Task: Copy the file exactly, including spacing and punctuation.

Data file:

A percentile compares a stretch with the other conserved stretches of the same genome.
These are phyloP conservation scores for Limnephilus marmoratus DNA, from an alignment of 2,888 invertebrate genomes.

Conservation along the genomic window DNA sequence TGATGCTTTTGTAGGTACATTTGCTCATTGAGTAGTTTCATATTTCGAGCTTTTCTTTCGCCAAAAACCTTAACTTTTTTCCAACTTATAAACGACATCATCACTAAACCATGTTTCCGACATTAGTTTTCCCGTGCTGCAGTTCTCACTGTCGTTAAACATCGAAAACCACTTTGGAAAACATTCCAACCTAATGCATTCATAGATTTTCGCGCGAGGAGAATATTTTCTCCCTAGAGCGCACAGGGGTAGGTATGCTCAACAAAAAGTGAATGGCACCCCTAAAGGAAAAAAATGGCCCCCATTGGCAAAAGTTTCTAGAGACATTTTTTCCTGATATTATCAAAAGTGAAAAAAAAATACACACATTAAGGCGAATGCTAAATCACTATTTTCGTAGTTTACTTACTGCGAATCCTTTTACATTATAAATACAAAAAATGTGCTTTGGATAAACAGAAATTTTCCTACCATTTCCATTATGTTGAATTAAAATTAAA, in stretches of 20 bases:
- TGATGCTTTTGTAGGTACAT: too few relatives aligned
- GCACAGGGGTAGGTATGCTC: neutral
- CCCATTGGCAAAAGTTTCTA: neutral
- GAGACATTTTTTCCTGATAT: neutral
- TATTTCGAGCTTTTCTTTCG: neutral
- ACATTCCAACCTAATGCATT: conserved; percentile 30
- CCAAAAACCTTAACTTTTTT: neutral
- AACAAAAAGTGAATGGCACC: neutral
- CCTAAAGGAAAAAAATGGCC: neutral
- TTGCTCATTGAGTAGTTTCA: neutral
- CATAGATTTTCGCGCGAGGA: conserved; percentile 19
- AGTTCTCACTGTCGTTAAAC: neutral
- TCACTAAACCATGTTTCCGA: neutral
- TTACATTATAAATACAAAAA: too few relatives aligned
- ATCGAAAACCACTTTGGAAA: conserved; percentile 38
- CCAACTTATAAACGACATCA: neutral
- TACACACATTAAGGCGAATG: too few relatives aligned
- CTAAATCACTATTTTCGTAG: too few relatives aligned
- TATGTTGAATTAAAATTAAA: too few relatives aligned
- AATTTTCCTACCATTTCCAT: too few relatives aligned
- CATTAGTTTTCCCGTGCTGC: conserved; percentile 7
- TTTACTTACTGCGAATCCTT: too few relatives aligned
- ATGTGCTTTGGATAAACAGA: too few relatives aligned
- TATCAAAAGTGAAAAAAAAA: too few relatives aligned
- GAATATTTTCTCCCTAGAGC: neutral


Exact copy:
A percentile compares a stretch with the other conserved stretches of the same genome.
These are phyloP conservation scores for Limnephilus marmoratus DNA, from an alignment of 2,888 invertebrate genomes.

Conservation along the genomic window DNA sequence TGATGCTTTTGTAGGTACATTTGCTCATTGAGTAGTTTCATATTTCGAGCTTTTCTTTCGCCAAAAACCTTAACTTTTTTCCAACTTATAAACGACATCATCACTAAACCATGTTTCCGACATTAGTTTTCCCGTGCTGCAGTTCTCACTGTCGTTAAACATCGAAAACCACTTTGGAAAACATTCCAACCTAATGCATTCATAGATTTTCGCGCGAGGAGAATATTTTCTCCCTAGAGCGCACAGGGGTAGGTATGCTCAACAAAAAGTGAATGGCACCCCTAAAGGAAAAAAATGGCCCCCATTGGCAAAAGTTTCTAGAGACATTTTTTCCTGATATTATCAAAAGTGAAAAAAAAATACACACATTAAGGCGAATGCTAAATCACTATTTTCGTAGTTTACTTACTGCGAATCCTTTTACATTATAAATACAAAAAATGTGCTTTGGATAAACAGAAATTTTCCTACCATTTCCATTATGTTGAATTAAAATTAAA, in stretches of 20 bases:
- TGATGCTTTTGTAGGTACAT: too few relatives aligned
- GCACAGGGGTAGGTATGCTC: neutral
- CCCATTGGCAAAAGTTTCTA: neutral
- GAGACATTTTTTCCTGATAT: neutral
- TATTTCGAGCTTTTCTTTCG: neutral
- ACATTCCAACCTAATGCATT: conserved; percentile 30
- CCAAAAACCTTAACTTTTTT: neutral
- AACAAAAAGTGAATGGCACC: neutral
- CCTAAAGGAAAAAAATGGCC: neutral
- TTGCTCATTGAGTAGTTTCA: neutral
- CATAGATTTTCGCGCGAGGA: conserved; percentile 19
- AGTTCTCACTGTCGTTAAAC: neutral
- TCACTAAACCATGTTTCCGA: neutral
- TTACATTATAAATACAAAAA: too few relatives aligned
- ATCGAAAACCACTTTGGAAA: conserved; percentile 38
- CCAACTTATAAACGACATCA: neutral
- TACACACATTAAGGCGAATG: too few relatives aligned
- CTAAATCACTATTTTCGTAG: too few relatives aligned
- TATGTTGAATTAAAATTAAA: too few relatives aligned
- AATTTTCCTACCATTTCCAT: too few relatives aligned
- CATTAGTTTTCCCGTGCTGC: conserved; percentile 7
- TTTACTTACTGCGAATCCTT: too few relatives aligned
- ATGTGCTTTGGATAAACAGA: too few relatives aligned
- TATCAAAAGTGAAAAAAAAA: too few relatives aligned
- GAATATTTTCTCCCTAGAGC: neutral